When they reached the lake, Elvis Tjijorokisa protested that the water was too deep, that he didn’t trust his life jacket, but to no avail. Before he knew it, his campmates tipped his canoe and he was floating in Lake Temagami. “After that, I didn’t want to come out of the water,” he recalls with a smile.
The canoe test was a relatively minor challenge for Tjijorokisa, who just one year earlier had immigrated from Namibia seeking refugee status. Namibia does not recognize gay rights and inherited Roman-Dutch anti-sodomy common laws from South Africa.
For Tjijorokisa, the decision to leave Namibia was a sudden one. It happened the day he turned 21. His aunt was hosting his birthday party, and as he was heading over, he received a text from a friend warning him to stay away, that the police were waiting for him. His uncle, suspecting he was gay, had reported him.
That evening, he skipped the party and got on a plane to Canada. “Nobody knew about it, not even my mom,” he says.
On his own in a new country, he wasted no time setting up his life, quickly getting a lawyer and immersing himself in Toronto’s LGBT community. Initially, public displays of affection felt risky, even receiving a hug from a friend, but he soon adjusted, going clubbing for the first time and attending his first Pride.
“Every day, it was a mission for me . . . to go on Church Street and just explore,” he says. Keen to try everything, when Tjijorokisa discovered Supporting Our Youth’s (SOY) Get Out canoe trip, he immediately signed up.
In the documentary Nature’s Invitation Robert Bateman says, “New immigrants, if they want to really partake of Canada, devour Canada, become a bit more Canadian, I think that nature is absolutely a must.”
But communing with nature may not be the quintessential Canadian activity it once was. In a David Suzuki Foundation survey of Canadian youth, 70 percent of respondents said they spend an hour or less outside each day, while according to Active Healthy Kids Canada, youth spend six to seven hours a day in front of screens.
Programs like SOY’s encourage youth to drop their gadgets and get some fresh air. Get Out offers free monthly events like cycling, skating and skiing to queer people under 29. No experience is necessary.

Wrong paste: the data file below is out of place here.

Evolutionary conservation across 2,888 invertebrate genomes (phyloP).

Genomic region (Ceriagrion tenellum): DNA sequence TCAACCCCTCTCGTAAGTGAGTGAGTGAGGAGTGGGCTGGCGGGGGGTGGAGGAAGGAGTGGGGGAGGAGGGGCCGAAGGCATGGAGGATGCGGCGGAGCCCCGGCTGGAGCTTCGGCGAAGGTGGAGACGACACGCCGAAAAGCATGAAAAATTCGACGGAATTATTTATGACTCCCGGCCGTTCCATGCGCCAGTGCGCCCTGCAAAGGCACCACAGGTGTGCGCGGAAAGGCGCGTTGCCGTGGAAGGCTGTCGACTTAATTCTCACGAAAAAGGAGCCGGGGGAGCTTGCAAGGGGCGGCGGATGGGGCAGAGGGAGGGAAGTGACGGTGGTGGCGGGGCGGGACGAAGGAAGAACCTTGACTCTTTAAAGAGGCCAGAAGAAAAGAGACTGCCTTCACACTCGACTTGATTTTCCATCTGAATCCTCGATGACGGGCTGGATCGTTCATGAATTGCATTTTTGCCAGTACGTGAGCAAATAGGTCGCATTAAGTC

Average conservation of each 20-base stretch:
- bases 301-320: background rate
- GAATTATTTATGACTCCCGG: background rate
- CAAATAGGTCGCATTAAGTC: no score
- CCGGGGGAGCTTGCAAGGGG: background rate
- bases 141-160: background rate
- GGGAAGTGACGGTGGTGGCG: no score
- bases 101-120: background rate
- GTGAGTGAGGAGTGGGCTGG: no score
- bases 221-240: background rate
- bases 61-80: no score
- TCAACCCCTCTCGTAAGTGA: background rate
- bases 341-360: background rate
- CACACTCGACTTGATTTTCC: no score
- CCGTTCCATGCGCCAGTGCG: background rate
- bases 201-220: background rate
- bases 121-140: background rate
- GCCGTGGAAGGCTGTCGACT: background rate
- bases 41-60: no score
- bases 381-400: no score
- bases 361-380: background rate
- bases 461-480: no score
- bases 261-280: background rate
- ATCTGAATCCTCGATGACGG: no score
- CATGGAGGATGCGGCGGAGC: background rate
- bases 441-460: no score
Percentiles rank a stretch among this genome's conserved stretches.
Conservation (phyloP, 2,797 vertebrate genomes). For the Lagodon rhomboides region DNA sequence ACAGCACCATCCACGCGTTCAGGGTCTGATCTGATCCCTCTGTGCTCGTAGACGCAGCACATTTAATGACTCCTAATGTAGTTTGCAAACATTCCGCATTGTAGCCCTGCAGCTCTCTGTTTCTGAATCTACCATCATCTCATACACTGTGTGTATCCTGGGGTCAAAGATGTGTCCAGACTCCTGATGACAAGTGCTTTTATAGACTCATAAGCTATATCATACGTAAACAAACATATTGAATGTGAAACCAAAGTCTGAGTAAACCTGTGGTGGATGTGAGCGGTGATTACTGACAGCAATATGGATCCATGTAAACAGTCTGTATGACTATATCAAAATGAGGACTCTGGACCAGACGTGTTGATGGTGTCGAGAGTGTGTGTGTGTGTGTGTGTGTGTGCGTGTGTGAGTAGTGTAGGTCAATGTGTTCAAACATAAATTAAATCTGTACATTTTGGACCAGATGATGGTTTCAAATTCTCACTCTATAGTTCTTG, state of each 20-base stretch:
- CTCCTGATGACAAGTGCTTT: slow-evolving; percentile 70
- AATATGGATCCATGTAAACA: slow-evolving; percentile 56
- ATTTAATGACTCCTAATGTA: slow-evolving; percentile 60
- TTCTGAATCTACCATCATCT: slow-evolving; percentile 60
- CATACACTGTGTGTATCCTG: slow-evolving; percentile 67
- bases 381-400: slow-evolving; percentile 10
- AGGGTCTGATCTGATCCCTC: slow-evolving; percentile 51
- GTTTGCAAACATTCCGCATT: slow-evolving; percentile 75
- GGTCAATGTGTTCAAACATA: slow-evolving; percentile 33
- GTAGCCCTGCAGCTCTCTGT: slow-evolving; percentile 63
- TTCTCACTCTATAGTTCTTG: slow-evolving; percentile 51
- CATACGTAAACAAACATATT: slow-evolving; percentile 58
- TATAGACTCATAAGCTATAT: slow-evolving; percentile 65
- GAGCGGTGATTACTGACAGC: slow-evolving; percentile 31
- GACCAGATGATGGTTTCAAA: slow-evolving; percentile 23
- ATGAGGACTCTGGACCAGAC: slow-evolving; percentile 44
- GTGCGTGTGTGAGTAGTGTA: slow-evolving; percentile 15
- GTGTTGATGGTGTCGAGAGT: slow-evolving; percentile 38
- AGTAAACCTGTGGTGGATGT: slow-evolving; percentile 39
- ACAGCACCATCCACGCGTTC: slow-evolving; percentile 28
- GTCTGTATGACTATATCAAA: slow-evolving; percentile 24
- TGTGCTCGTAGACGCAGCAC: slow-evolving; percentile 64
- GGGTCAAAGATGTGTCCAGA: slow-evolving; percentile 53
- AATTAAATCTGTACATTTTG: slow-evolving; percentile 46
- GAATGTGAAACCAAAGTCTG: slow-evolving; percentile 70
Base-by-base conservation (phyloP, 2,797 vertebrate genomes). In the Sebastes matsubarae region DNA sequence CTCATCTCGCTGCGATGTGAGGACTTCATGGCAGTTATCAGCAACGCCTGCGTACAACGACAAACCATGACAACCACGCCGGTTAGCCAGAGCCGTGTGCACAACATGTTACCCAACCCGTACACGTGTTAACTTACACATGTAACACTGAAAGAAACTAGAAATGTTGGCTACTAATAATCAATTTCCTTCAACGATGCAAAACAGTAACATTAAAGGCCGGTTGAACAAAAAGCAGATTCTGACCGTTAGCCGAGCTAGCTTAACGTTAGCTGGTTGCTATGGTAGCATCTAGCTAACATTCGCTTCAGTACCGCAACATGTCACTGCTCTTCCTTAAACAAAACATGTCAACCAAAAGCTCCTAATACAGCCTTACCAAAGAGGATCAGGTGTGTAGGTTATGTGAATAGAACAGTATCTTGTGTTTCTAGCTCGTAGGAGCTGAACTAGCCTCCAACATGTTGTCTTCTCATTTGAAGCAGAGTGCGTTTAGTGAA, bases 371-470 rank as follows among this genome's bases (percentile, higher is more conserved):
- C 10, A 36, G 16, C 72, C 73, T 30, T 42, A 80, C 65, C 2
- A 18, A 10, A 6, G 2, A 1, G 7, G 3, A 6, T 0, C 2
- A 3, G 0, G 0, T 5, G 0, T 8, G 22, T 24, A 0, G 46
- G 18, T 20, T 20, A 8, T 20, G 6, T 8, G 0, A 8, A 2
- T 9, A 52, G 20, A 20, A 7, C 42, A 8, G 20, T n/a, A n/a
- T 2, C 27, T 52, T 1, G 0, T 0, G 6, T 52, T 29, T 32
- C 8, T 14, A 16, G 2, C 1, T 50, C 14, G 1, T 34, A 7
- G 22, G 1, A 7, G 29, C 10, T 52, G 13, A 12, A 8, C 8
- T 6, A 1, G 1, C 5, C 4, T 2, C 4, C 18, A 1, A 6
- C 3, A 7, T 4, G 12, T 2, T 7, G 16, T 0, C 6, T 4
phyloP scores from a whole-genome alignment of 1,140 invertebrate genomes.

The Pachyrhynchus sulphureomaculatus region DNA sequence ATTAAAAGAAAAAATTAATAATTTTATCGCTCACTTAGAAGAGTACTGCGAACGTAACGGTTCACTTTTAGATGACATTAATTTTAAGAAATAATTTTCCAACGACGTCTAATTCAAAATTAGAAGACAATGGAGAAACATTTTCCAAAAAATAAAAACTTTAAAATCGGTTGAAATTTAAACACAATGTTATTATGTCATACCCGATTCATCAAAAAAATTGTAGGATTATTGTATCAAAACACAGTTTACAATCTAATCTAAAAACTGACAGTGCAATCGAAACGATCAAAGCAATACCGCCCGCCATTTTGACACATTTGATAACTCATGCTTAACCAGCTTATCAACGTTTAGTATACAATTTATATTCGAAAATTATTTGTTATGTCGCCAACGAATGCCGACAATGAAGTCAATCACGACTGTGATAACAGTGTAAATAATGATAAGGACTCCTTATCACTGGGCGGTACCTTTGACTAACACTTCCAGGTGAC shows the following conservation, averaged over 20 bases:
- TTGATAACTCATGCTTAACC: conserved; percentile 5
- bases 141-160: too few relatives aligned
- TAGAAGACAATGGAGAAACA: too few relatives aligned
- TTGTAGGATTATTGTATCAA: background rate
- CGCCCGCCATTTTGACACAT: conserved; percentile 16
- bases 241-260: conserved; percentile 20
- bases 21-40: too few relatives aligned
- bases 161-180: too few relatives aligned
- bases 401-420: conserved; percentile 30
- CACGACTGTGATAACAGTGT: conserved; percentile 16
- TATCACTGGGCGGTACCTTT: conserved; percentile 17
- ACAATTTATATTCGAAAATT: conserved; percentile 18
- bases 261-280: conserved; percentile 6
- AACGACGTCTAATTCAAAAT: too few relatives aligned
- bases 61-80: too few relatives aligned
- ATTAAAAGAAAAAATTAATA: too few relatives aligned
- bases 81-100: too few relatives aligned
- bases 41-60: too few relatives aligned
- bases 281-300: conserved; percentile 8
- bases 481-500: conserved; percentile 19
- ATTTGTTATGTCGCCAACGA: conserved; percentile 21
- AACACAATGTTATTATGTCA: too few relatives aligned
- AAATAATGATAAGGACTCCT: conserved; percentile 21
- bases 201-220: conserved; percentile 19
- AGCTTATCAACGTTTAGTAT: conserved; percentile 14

“It’s about being outside and participating,” says coordinator Adam Benn. “It’s not about winning or losing, so I think it makes it a positive experience for everybody.”
Though he had never canoed before, Tjijorokisa knew he’d love the experience. “Going out into nature, me coming from Africa, that was just a connection,” he says. Back in Namibia, his family had a farm, where they would spend weekends riding horses, climbing trees and rock climbing.
Still, he wasn’t totally prepared for the Get Out camping experience. A snappy dresser, Tjijorokisa was dismayed to learn that his suitcase of clothes couldn’t come along for the trip. His phone, loaded with music, had to be left behind, too.
But when they got to the lake, he felt great. “I just wanted to stay on the water and paddle and paddle,” he says. On the first day of the eight-day trip, some of his campmates complained about having to share tents, but after staying up all night talking, Tjijorokisa says, the group bonded, and the week flew by with portaging, canoeing, singing and dancing.
Since that trip, Tjijorokisa has been attending Get Out events regularly and keeping busy within the queer community. He’s now applying to universities and ultimately hopes to study international human-rights law. In the near future, he is gearing up for August’s canoe trip, where he’ll be taking on more of a mentorship role.
“People on my trip, they’re going to have a good time,” he promises.
More information on Get Out.
More information on SOY.